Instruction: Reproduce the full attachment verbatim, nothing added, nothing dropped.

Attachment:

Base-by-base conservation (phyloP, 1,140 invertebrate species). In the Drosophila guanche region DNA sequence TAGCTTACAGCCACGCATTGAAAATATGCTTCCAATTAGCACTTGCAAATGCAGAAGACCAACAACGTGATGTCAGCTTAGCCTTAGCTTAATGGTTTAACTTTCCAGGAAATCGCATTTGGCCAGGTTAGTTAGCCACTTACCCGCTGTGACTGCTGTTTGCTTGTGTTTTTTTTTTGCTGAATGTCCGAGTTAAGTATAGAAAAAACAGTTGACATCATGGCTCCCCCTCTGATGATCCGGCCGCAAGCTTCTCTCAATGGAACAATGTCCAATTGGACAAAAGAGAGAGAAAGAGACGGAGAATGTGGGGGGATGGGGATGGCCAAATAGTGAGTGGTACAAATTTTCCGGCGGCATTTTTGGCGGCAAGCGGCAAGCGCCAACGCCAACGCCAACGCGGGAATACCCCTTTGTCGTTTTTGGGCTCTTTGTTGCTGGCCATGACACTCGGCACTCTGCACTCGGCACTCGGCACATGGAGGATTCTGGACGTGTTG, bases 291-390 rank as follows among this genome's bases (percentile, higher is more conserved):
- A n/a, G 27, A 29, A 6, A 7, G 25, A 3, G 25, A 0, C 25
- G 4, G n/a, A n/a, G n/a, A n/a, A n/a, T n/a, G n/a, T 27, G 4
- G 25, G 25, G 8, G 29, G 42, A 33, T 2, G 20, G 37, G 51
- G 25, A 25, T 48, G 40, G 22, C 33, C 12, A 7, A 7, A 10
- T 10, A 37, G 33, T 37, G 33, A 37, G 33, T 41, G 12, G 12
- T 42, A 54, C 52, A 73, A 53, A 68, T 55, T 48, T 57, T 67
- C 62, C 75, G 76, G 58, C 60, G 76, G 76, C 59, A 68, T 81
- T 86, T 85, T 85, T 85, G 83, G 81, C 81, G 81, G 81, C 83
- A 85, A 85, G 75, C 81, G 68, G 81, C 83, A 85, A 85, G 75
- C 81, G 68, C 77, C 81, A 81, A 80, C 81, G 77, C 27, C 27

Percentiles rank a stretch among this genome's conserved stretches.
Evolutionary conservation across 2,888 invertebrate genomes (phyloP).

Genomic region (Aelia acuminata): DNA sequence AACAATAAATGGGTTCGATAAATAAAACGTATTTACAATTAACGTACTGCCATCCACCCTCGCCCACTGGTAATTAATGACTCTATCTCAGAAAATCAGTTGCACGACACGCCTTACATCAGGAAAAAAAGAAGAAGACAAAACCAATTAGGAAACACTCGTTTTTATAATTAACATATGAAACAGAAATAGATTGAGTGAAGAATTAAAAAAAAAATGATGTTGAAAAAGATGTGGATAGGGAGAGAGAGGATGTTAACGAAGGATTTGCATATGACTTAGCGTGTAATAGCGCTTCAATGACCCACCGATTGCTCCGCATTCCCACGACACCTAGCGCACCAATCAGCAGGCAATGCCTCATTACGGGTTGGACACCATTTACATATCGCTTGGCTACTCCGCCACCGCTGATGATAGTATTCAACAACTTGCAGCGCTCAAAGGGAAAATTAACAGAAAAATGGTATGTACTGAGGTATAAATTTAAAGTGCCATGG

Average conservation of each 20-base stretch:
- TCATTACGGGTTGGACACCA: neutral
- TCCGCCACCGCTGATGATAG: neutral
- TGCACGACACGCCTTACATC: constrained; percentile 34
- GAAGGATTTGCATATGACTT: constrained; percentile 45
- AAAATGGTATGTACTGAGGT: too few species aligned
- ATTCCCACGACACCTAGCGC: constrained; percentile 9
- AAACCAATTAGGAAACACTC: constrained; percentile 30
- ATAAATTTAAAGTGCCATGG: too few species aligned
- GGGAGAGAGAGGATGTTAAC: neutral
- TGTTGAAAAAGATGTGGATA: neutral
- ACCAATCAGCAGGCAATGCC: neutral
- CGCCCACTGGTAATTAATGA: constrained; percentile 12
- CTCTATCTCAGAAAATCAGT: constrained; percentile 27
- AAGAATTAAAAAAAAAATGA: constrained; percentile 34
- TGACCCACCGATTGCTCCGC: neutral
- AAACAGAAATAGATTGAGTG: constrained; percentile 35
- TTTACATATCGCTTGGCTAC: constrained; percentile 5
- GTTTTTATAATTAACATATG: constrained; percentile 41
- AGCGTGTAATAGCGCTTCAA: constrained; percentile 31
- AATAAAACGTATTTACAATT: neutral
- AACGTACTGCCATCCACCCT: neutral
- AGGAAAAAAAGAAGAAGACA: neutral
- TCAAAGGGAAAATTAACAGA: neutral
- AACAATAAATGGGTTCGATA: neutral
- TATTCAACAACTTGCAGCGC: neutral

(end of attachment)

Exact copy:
Base-by-base conservation (phyloP, 1,140 invertebrate species). In the Drosophila guanche region DNA sequence TAGCTTACAGCCACGCATTGAAAATATGCTTCCAATTAGCACTTGCAAATGCAGAAGACCAACAACGTGATGTCAGCTTAGCCTTAGCTTAATGGTTTAACTTTCCAGGAAATCGCATTTGGCCAGGTTAGTTAGCCACTTACCCGCTGTGACTGCTGTTTGCTTGTGTTTTTTTTTTGCTGAATGTCCGAGTTAAGTATAGAAAAAACAGTTGACATCATGGCTCCCCCTCTGATGATCCGGCCGCAAGCTTCTCTCAATGGAACAATGTCCAATTGGACAAAAGAGAGAGAAAGAGACGGAGAATGTGGGGGGATGGGGATGGCCAAATAGTGAGTGGTACAAATTTTCCGGCGGCATTTTTGGCGGCAAGCGGCAAGCGCCAACGCCAACGCCAACGCGGGAATACCCCTTTGTCGTTTTTGGGCTCTTTGTTGCTGGCCATGACACTCGGCACTCTGCACTCGGCACTCGGCACATGGAGGATTCTGGACGTGTTG, bases 291-390 rank as follows among this genome's bases (percentile, higher is more conserved):
- A n/a, G 27, A 29, A 6, A 7, G 25, A 3, G 25, A 0, C 25
- G 4, G n/a, A n/a, G n/a, A n/a, A n/a, T n/a, G n/a, T 27, G 4
- G 25, G 25, G 8, G 29, G 42, A 33, T 2, G 20, G 37, G 51
- G 25, A 25, T 48, G 40, G 22, C 33, C 12, A 7, A 7, A 10
- T 10, A 37, G 33, T 37, G 33, A 37, G 33, T 41, G 12, G 12
- T 42, A 54, C 52, A 73, A 53, A 68, T 55, T 48, T 57, T 67
- C 62, C 75, G 76, G 58, C 60, G 76, G 76, C 59, A 68, T 81
- T 86, T 85, T 85, T 85, G 83, G 81, C 81, G 81, G 81, C 83
- A 85, A 85, G 75, C 81, G 68, G 81, C 83, A 85, A 85, G 75
- C 81, G 68, C 77, C 81, A 81, A 80, C 81, G 77, C 27, C 27

Percentiles rank a stretch among this genome's conserved stretches.
Evolutionary conservation across 2,888 invertebrate genomes (phyloP).

Genomic region (Aelia acuminata): DNA sequence AACAATAAATGGGTTCGATAAATAAAACGTATTTACAATTAACGTACTGCCATCCACCCTCGCCCACTGGTAATTAATGACTCTATCTCAGAAAATCAGTTGCACGACACGCCTTACATCAGGAAAAAAAGAAGAAGACAAAACCAATTAGGAAACACTCGTTTTTATAATTAACATATGAAACAGAAATAGATTGAGTGAAGAATTAAAAAAAAAATGATGTTGAAAAAGATGTGGATAGGGAGAGAGAGGATGTTAACGAAGGATTTGCATATGACTTAGCGTGTAATAGCGCTTCAATGACCCACCGATTGCTCCGCATTCCCACGACACCTAGCGCACCAATCAGCAGGCAATGCCTCATTACGGGTTGGACACCATTTACATATCGCTTGGCTACTCCGCCACCGCTGATGATAGTATTCAACAACTTGCAGCGCTCAAAGGGAAAATTAACAGAAAAATGGTATGTACTGAGGTATAAATTTAAAGTGCCATGG

Average conservation of each 20-base stretch:
- TCATTACGGGTTGGACACCA: neutral
- TCCGCCACCGCTGATGATAG: neutral
- TGCACGACACGCCTTACATC: constrained; percentile 34
- GAAGGATTTGCATATGACTT: constrained; percentile 45
- AAAATGGTATGTACTGAGGT: too few species aligned
- ATTCCCACGACACCTAGCGC: constrained; percentile 9
- AAACCAATTAGGAAACACTC: constrained; percentile 30
- ATAAATTTAAAGTGCCATGG: too few species aligned
- GGGAGAGAGAGGATGTTAAC: neutral
- TGTTGAAAAAGATGTGGATA: neutral
- ACCAATCAGCAGGCAATGCC: neutral
- CGCCCACTGGTAATTAATGA: constrained; percentile 12
- CTCTATCTCAGAAAATCAGT: constrained; percentile 27
- AAGAATTAAAAAAAAAATGA: constrained; percentile 34
- TGACCCACCGATTGCTCCGC: neutral
- AAACAGAAATAGATTGAGTG: constrained; percentile 35
- TTTACATATCGCTTGGCTAC: constrained; percentile 5
- GTTTTTATAATTAACATATG: constrained; percentile 41
- AGCGTGTAATAGCGCTTCAA: constrained; percentile 31
- AATAAAACGTATTTACAATT: neutral
- AACGTACTGCCATCCACCCT: neutral
- AGGAAAAAAAGAAGAAGACA: neutral
- TCAAAGGGAAAATTAACAGA: neutral
- AACAATAAATGGGTTCGATA: neutral
- TATTCAACAACTTGCAGCGC: neutral